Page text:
The Big Question: Susan Kline on the novel coronavirus

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Dr. Susan Kline, MD, MPH is a Professor of Medicine in the Division of Infectious Diseases and International Medicine, University of Minnesota. She is the Co-Director of the General Infectious Disease service and the Physician Director of Antimicrobial Management for the ID Division. She is also the Interim Division Director, Division of Infectious Diseases and International Medicine, University of Minnesota Medical School and Hospital Epidemiologist and Executive Medical Director for Infection Prevention, University of Minnesota Medical Center.

Her research interests include the epidemiology of healthcare associated infections and prevention of these infections. In addition to her work on Infection Control and Antibiotic Decision Support systems Susan Kline is currently conducting a randomized clinical trial, “Effectiveness of Screening and Decolonization of S. aureus in Surgery Outpatients”. She recently completed another RCT in 2013, “A Trial for the Safety and Effectiveness of a Novel Antimicrobial-Coated Foley Catheter for Reduction of CAUTI”.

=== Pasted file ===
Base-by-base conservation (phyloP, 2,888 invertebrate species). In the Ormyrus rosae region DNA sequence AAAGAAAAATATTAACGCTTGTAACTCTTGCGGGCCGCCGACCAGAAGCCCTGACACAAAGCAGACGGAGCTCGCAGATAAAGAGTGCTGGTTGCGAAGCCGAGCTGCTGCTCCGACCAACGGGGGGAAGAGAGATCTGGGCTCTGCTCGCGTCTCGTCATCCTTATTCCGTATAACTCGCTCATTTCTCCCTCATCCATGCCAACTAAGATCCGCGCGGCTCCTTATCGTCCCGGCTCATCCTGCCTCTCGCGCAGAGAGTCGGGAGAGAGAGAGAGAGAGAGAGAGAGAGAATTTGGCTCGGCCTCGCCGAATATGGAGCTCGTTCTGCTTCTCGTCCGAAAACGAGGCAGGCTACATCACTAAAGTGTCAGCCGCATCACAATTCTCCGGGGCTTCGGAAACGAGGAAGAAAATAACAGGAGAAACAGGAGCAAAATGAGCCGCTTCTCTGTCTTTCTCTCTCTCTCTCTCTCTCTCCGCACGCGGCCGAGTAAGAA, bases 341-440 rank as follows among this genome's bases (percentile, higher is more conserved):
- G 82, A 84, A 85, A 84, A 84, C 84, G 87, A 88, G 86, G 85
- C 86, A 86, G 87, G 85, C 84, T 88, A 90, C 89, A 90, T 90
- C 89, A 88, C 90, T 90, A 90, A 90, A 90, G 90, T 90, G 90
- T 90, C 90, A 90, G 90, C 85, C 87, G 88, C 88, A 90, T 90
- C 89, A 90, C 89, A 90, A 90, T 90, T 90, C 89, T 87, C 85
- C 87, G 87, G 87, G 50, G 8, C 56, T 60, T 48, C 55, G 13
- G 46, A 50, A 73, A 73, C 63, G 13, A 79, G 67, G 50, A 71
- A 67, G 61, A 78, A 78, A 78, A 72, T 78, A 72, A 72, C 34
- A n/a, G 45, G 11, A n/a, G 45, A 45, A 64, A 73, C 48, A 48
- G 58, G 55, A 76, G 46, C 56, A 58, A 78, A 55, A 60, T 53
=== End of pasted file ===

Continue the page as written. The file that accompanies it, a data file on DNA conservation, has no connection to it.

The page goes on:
Kline, Susan_193_2019

What is the biggest question regarding the new coronavirus?

How does it spread from human to human? Does it spread through the airborne route? Or is it mostly droplet? What is the roll of fecal oral transmission? Is it spread through consuming infected food?

Why is it significant?

Knowing the ways the virus spread is critical to controlling further spread of the virus.

Where is the answer likely to come from?

The answer is likely to come from studying the patterns of spread in this outbreak, e.g. hospital outbreaks and transmission in the home and in the community. We will also learn valuable information about potential avenues of spread, and the potential periods of transmissibility, from the sampling of body fluids for the virus during the course of the illness.

IMAGE SOURCE: Creative Commons; Susan Kline

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